Brantz Mayer was twice secretary of the United States legation to Mexico. On his final return to the United States of America in 1843 he published the first edition of this work, narrating his first term in that post. Mayer's letters and appendices cover anthropology, social mores, politics, religion and geography along with extensive notes on the benefit the Panama Canal would bring.
I left New-York on the 27th of October, 1841, with a fair wind, and on the twelfth day after, at sunrise, saw the lofty peak of Orizaba, towering above the distant line of the western horizon.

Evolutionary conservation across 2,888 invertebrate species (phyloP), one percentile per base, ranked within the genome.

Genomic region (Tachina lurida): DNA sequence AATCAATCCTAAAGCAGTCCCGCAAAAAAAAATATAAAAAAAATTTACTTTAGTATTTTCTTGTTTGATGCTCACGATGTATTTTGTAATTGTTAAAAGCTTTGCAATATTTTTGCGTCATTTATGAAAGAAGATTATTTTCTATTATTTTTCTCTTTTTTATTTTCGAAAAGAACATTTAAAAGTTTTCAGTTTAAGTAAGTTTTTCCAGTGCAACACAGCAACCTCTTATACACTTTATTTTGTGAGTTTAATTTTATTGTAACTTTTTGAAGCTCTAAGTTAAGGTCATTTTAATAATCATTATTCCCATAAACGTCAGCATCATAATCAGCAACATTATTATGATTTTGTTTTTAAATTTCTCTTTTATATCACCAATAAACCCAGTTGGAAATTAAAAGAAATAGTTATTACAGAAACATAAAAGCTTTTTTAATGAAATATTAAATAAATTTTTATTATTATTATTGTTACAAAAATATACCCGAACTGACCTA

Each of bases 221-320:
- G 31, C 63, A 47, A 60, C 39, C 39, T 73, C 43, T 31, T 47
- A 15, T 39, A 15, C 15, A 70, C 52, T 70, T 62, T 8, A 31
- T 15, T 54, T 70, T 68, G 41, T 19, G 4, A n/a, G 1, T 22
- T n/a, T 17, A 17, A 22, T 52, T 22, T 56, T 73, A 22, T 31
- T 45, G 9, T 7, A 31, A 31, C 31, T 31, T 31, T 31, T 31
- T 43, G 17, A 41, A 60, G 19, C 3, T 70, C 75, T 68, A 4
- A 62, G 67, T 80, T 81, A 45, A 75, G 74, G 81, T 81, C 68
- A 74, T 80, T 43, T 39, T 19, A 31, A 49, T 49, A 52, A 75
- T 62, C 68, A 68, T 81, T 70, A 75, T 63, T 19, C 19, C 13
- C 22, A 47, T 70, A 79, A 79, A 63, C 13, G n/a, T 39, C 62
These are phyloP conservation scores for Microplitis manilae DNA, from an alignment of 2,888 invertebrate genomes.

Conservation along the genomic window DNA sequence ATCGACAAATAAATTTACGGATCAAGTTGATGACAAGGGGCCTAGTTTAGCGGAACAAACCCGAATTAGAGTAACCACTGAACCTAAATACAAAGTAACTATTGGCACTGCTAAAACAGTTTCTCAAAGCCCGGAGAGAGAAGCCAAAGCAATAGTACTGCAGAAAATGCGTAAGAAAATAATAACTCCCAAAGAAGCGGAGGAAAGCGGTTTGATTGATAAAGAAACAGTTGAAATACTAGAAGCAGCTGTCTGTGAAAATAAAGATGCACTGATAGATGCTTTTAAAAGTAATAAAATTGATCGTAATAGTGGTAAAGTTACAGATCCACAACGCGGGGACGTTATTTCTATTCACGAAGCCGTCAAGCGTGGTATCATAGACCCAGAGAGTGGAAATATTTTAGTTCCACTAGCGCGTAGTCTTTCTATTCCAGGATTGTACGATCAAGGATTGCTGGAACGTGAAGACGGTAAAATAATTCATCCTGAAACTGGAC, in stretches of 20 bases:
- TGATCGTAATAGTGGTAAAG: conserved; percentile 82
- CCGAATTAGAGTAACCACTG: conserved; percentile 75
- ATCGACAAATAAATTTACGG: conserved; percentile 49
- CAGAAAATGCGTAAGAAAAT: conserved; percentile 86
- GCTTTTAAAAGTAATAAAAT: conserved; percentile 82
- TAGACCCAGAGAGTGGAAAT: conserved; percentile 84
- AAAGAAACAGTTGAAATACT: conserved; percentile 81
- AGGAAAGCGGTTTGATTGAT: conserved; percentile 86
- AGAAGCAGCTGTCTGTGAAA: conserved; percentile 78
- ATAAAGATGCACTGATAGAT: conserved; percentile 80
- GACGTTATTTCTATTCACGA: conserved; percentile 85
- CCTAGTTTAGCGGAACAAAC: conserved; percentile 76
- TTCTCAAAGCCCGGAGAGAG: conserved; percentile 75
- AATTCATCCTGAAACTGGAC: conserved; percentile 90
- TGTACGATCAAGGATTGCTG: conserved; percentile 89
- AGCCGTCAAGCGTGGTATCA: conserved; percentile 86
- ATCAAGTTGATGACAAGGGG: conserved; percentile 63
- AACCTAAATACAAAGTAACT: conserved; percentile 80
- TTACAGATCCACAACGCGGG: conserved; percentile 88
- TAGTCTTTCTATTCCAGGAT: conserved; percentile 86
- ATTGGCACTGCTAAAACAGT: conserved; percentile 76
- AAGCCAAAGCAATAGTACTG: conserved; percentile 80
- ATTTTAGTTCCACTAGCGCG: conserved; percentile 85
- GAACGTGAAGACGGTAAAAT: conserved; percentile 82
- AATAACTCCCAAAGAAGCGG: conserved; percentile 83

I have rarely beheld a more beautiful sight than this was. The maritime Alps, as seen from the Gulf of Lyons, present a spectacle of great majesty and beauty. But this grand and solitary peak, lifting its head more than 17,000 feet above the ocean, the sentinel, as it were, of a land toward which you may still sail for days before you arrive, has struck every traveller with wonder since the days when Cortez first hailed it on his adventurous voyage for the conquest of Mexico.
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